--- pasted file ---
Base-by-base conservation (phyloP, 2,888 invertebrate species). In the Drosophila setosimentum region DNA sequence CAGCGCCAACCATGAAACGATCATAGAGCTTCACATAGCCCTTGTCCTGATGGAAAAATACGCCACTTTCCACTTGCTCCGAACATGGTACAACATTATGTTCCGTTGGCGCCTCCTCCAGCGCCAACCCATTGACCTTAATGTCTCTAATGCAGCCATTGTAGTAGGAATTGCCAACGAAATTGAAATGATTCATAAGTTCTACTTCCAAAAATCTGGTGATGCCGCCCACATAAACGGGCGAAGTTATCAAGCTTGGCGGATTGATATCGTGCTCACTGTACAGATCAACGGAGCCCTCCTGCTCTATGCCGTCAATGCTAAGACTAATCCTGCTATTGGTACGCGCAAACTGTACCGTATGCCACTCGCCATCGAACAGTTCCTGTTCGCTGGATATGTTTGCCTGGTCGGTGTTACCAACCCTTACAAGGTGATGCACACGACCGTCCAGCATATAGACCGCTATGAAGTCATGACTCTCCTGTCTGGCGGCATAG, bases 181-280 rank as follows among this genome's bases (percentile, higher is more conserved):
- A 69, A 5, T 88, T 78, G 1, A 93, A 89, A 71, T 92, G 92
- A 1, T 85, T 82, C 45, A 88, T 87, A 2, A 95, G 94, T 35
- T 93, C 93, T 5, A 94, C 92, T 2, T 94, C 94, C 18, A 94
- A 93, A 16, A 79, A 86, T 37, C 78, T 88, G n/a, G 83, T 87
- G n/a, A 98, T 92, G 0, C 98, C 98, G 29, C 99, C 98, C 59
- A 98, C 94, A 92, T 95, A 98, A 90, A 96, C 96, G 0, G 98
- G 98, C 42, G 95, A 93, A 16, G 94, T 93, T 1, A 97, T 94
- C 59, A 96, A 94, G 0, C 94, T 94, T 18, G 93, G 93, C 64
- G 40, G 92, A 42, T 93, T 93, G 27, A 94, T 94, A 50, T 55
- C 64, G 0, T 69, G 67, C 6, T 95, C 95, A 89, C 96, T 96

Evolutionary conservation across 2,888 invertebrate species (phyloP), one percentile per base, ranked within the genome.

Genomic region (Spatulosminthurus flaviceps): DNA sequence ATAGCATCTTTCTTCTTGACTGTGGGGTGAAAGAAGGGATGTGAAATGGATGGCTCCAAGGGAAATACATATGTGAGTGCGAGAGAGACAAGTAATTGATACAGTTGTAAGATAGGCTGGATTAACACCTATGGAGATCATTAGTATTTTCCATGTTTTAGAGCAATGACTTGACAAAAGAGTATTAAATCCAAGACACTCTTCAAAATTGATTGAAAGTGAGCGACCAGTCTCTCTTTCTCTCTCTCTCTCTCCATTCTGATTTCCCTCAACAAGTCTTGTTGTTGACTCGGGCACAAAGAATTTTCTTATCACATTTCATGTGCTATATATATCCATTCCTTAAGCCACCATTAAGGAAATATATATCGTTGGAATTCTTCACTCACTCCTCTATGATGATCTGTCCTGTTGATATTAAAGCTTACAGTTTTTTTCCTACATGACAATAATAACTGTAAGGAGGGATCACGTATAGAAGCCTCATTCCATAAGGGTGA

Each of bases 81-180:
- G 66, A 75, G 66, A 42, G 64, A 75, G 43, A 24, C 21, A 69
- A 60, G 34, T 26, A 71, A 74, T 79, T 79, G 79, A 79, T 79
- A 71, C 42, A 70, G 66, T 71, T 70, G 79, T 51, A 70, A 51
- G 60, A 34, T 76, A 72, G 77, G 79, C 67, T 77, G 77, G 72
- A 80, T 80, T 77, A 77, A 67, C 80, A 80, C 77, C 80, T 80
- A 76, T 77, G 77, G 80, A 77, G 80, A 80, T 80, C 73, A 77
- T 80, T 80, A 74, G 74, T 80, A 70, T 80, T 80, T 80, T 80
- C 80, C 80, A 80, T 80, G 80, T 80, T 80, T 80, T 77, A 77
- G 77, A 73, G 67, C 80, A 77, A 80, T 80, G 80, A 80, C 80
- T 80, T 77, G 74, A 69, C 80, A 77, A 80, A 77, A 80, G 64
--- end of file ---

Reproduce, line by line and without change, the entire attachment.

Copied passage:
Base-by-base conservation (phyloP, 2,888 invertebrate species). In the Drosophila setosimentum region DNA sequence CAGCGCCAACCATGAAACGATCATAGAGCTTCACATAGCCCTTGTCCTGATGGAAAAATACGCCACTTTCCACTTGCTCCGAACATGGTACAACATTATGTTCCGTTGGCGCCTCCTCCAGCGCCAACCCATTGACCTTAATGTCTCTAATGCAGCCATTGTAGTAGGAATTGCCAACGAAATTGAAATGATTCATAAGTTCTACTTCCAAAAATCTGGTGATGCCGCCCACATAAACGGGCGAAGTTATCAAGCTTGGCGGATTGATATCGTGCTCACTGTACAGATCAACGGAGCCCTCCTGCTCTATGCCGTCAATGCTAAGACTAATCCTGCTATTGGTACGCGCAAACTGTACCGTATGCCACTCGCCATCGAACAGTTCCTGTTCGCTGGATATGTTTGCCTGGTCGGTGTTACCAACCCTTACAAGGTGATGCACACGACCGTCCAGCATATAGACCGCTATGAAGTCATGACTCTCCTGTCTGGCGGCATAG, bases 181-280 rank as follows among this genome's bases (percentile, higher is more conserved):
- A 69, A 5, T 88, T 78, G 1, A 93, A 89, A 71, T 92, G 92
- A 1, T 85, T 82, C 45, A 88, T 87, A 2, A 95, G 94, T 35
- T 93, C 93, T 5, A 94, C 92, T 2, T 94, C 94, C 18, A 94
- A 93, A 16, A 79, A 86, T 37, C 78, T 88, G n/a, G 83, T 87
- G n/a, A 98, T 92, G 0, C 98, C 98, G 29, C 99, C 98, C 59
- A 98, C 94, A 92, T 95, A 98, A 90, A 96, C 96, G 0, G 98
- G 98, C 42, G 95, A 93, A 16, G 94, T 93, T 1, A 97, T 94
- C 59, A 96, A 94, G 0, C 94, T 94, T 18, G 93, G 93, C 64
- G 40, G 92, A 42, T 93, T 93, G 27, A 94, T 94, A 50, T 55
- C 64, G 0, T 69, G 67, C 6, T 95, C 95, A 89, C 96, T 96

Evolutionary conservation across 2,888 invertebrate species (phyloP), one percentile per base, ranked within the genome.

Genomic region (Spatulosminthurus flaviceps): DNA sequence ATAGCATCTTTCTTCTTGACTGTGGGGTGAAAGAAGGGATGTGAAATGGATGGCTCCAAGGGAAATACATATGTGAGTGCGAGAGAGACAAGTAATTGATACAGTTGTAAGATAGGCTGGATTAACACCTATGGAGATCATTAGTATTTTCCATGTTTTAGAGCAATGACTTGACAAAAGAGTATTAAATCCAAGACACTCTTCAAAATTGATTGAAAGTGAGCGACCAGTCTCTCTTTCTCTCTCTCTCTCTCCATTCTGATTTCCCTCAACAAGTCTTGTTGTTGACTCGGGCACAAAGAATTTTCTTATCACATTTCATGTGCTATATATATCCATTCCTTAAGCCACCATTAAGGAAATATATATCGTTGGAATTCTTCACTCACTCCTCTATGATGATCTGTCCTGTTGATATTAAAGCTTACAGTTTTTTTCCTACATGACAATAATAACTGTAAGGAGGGATCACGTATAGAAGCCTCATTCCATAAGGGTGA

Each of bases 81-180:
- G 66, A 75, G 66, A 42, G 64, A 75, G 43, A 24, C 21, A 69
- A 60, G 34, T 26, A 71, A 74, T 79, T 79, G 79, A 79, T 79
- A 71, C 42, A 70, G 66, T 71, T 70, G 79, T 51, A 70, A 51
- G 60, A 34, T 76, A 72, G 77, G 79, C 67, T 77, G 77, G 72
- A 80, T 80, T 77, A 77, A 67, C 80, A 80, C 77, C 80, T 80
- A 76, T 77, G 77, G 80, A 77, G 80, A 80, T 80, C 73, A 77
- T 80, T 80, A 74, G 74, T 80, A 70, T 80, T 80, T 80, T 80
- C 80, C 80, A 80, T 80, G 80, T 80, T 80, T 80, T 77, A 77
- G 77, A 73, G 67, C 80, A 77, A 80, T 80, G 80, A 80, C 80
- T 80, T 77, G 74, A 69, C 80, A 77, A 80, A 77, A 80, G 64